After I eventually got admission to the University of Calabar, I continued doing my comedy in church and some petty programmes ranging from birthdays, child dedication and the rest of it until December 2007 when my name was included among comedians that were to perform in a stadium during the popular Calabar Carnival during former Governor Donald Duke’s administration. After performing that night I was handed the sum of N25, 000. That was surprising to me because at that time I was riding a motorbike, popularly known as ‘Okada,’ as a student in year one and I know for how long I will have to work to be able to gather such an amount. So, I said to myself that I would have to take this comedy thing seriously. And since then I have travelled to at least seven countries. I have also been privileged toperform on major platforms like the Nite of a Thousand Laughs, AY Live, Akpororo Vs Akpororo, Comedy Goes to Church by Acapella, to mention but a few. I also have an annual comedy event I host in Port Harcourt.

How hard is it to be funny?

It’s very hard, but creativity, spontaneity and boldness is all that’s required to break through the funny bone of the audience.

When you started doing stand-up comedy, how quickly did you realise what kinds of things you were going to talk about?

The person who inspired me was doing clean and family-friendly comedy. His kind of comedy is the type that all members of the family can sit together and listen to. Not the type you are listening to and you tell your children to go and sleep because you don’t want them to hear certain things being said. So I knew early enough that I was never going to be vulgar, insulting or deliberately provoke my listeners.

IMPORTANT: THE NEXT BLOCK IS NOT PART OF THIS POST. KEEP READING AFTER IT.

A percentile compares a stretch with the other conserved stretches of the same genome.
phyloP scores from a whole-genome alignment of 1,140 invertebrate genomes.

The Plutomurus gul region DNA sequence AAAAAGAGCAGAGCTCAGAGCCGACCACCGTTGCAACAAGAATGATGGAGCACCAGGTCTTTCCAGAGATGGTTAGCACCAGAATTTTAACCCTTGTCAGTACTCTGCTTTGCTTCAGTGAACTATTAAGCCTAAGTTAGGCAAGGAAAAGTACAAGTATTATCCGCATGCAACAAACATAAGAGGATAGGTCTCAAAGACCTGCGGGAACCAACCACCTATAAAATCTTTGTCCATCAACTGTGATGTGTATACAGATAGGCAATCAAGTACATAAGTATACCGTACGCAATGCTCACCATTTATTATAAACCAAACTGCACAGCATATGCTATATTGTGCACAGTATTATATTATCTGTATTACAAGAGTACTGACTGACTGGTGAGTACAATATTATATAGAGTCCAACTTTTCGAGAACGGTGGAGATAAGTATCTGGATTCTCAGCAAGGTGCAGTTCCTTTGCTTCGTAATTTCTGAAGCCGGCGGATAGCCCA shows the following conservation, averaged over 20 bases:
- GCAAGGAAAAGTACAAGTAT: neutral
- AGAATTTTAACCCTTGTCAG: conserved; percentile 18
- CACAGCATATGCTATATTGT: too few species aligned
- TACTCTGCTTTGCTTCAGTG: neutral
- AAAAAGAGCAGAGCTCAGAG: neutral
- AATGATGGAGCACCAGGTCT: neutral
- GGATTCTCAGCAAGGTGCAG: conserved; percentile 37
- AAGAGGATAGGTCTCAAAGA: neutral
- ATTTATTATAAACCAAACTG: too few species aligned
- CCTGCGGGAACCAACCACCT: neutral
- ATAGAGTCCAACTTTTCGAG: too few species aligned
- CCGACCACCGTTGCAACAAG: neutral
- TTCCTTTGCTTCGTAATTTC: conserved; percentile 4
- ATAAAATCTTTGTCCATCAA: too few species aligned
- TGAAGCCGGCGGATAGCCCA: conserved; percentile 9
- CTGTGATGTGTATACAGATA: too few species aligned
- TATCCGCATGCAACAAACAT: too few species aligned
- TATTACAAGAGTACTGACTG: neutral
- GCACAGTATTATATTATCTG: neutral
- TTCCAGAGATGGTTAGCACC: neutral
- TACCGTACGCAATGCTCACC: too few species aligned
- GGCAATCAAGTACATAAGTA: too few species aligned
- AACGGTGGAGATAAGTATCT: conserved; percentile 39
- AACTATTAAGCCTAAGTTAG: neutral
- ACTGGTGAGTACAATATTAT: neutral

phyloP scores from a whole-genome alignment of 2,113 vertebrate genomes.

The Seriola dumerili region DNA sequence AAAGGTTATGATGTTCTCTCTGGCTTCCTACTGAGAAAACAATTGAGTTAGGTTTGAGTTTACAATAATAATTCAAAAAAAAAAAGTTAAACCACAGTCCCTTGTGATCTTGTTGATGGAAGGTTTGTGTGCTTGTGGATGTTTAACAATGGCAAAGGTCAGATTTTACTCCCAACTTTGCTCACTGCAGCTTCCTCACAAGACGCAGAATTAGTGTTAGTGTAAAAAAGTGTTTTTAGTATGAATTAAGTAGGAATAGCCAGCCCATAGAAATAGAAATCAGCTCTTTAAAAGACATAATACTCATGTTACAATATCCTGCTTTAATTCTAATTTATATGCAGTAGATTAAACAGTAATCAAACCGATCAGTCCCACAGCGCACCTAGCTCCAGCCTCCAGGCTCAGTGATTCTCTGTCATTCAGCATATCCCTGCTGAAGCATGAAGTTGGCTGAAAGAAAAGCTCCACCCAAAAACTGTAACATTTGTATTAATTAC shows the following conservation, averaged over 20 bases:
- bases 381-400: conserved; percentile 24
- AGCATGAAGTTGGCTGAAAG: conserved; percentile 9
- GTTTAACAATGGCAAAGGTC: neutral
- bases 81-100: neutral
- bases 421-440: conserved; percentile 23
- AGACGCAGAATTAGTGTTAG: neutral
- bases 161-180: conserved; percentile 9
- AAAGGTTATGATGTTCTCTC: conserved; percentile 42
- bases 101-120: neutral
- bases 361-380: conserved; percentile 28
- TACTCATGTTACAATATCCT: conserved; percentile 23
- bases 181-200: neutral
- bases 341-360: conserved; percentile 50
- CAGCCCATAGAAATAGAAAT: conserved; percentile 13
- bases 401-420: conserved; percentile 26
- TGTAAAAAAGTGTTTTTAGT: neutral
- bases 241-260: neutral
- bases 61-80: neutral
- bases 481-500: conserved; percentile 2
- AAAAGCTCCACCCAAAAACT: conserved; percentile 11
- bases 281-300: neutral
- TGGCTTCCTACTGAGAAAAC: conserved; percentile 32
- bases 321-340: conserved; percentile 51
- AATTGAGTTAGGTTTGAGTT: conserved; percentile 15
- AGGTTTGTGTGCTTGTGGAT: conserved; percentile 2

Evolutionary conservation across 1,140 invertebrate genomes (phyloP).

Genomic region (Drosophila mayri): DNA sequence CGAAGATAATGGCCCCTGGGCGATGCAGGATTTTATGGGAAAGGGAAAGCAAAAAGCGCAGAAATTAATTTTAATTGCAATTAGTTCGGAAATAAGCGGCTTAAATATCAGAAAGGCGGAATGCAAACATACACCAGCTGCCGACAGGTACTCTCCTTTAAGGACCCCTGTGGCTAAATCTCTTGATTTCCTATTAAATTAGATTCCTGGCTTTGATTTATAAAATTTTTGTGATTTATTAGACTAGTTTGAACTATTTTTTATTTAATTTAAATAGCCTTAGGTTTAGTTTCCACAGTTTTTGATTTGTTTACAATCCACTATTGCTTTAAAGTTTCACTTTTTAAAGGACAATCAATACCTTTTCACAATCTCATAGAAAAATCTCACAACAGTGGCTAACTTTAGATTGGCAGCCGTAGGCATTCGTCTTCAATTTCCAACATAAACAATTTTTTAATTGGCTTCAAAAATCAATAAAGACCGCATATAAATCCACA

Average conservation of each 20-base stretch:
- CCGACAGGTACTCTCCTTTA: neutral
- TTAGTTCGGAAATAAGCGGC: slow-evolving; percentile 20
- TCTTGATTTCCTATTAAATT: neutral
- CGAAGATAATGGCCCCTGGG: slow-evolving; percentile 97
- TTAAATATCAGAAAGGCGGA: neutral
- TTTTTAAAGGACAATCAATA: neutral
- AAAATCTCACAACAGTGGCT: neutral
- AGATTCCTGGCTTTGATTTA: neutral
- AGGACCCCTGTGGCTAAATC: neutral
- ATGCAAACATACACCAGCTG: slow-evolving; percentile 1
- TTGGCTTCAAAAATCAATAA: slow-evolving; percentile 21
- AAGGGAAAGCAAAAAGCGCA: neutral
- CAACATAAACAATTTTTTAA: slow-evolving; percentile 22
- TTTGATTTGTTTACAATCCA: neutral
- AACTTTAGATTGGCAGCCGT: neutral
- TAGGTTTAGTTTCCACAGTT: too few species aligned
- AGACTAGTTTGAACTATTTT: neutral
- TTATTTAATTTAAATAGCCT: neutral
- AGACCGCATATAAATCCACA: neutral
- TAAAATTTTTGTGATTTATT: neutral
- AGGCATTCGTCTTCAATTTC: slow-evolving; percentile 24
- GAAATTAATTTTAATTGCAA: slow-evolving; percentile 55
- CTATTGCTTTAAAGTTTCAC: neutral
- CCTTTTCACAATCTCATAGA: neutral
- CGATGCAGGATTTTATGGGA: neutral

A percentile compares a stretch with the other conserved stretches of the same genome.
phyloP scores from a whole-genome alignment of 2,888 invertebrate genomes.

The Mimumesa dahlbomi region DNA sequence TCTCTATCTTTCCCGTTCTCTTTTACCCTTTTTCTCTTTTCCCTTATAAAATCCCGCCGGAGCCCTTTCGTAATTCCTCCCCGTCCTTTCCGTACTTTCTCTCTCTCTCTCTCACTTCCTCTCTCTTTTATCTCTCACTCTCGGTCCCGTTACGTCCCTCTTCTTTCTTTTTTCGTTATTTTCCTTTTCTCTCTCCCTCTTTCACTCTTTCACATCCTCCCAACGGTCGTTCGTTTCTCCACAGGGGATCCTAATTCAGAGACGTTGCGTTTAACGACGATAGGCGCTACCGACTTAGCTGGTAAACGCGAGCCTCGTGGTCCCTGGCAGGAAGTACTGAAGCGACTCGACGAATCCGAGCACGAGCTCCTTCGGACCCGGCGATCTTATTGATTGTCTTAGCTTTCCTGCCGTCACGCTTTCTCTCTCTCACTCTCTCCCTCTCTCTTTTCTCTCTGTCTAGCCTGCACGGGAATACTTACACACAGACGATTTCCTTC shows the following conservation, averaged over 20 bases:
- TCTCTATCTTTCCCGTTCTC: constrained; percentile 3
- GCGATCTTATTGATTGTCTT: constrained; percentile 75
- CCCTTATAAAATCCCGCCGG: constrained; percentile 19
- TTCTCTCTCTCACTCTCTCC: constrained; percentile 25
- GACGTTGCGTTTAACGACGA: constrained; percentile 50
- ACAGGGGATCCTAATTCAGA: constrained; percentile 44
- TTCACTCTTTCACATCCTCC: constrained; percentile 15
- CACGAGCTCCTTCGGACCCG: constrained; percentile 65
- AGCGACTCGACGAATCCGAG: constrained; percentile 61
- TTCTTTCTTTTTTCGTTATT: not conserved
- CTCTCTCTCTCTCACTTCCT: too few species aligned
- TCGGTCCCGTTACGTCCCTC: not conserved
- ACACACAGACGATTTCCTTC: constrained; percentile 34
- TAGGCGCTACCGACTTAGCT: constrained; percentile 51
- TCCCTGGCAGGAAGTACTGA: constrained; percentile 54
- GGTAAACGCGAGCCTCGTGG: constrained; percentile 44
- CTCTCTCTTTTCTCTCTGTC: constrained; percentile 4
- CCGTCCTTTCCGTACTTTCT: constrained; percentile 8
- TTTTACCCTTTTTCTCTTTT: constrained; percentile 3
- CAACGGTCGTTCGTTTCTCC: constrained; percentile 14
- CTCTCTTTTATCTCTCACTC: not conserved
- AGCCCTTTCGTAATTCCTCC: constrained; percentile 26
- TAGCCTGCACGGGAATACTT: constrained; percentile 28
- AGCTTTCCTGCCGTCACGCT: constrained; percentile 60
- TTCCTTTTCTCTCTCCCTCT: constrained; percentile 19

What was the stuff that made you seem unappealing?

The worst moment I had was one of my performances in Covenant University during one of the school’s convocation variety nights where I arrived very late, tired and famished because of the delay I had at the airport. I got to the venue and immediately I was called up to the stage. I was psychologically in the state of disequilibrium and when I got up stage almost all the jokes I did didn’t appeal to my audience at all it got so bad that the students had to dismiss me by clapping for me. That was not funny at all.

Was it fun to talk about that? Or was it really uncomfortable, and worth doing?

It wasn’t funny at all at that time because it was very embarrassing. But I learnt my lessons that day and it had helped me a whole lot. Now I can comfortably talk about it. I can even make joke out of it.

How much planning goes into a comedy rendering?

So much planning; so much thinking, reading, observing and writing.

As a comedian, what is your definition of success?

To me, success is not about the wealth and luxury that I have amassed for myself, but about how many lives I am able to touch even with the little that I have.

What life principles are you guided by?

God first, and then other things follow.

What is your comparison of the comedian types?

The spontaneous: this set of comedians is naturally funny. They need not much time to prepare because they can make instant jokes out of anything and everything. The creatively funny: this set may require more time to think and imagine things, write and rewrite before coming up with funny stuffs. Some can be funny when they do stand-up comedy but may not be funny as actors, whereas some comedians are funny as actors but not as stand-up comedians.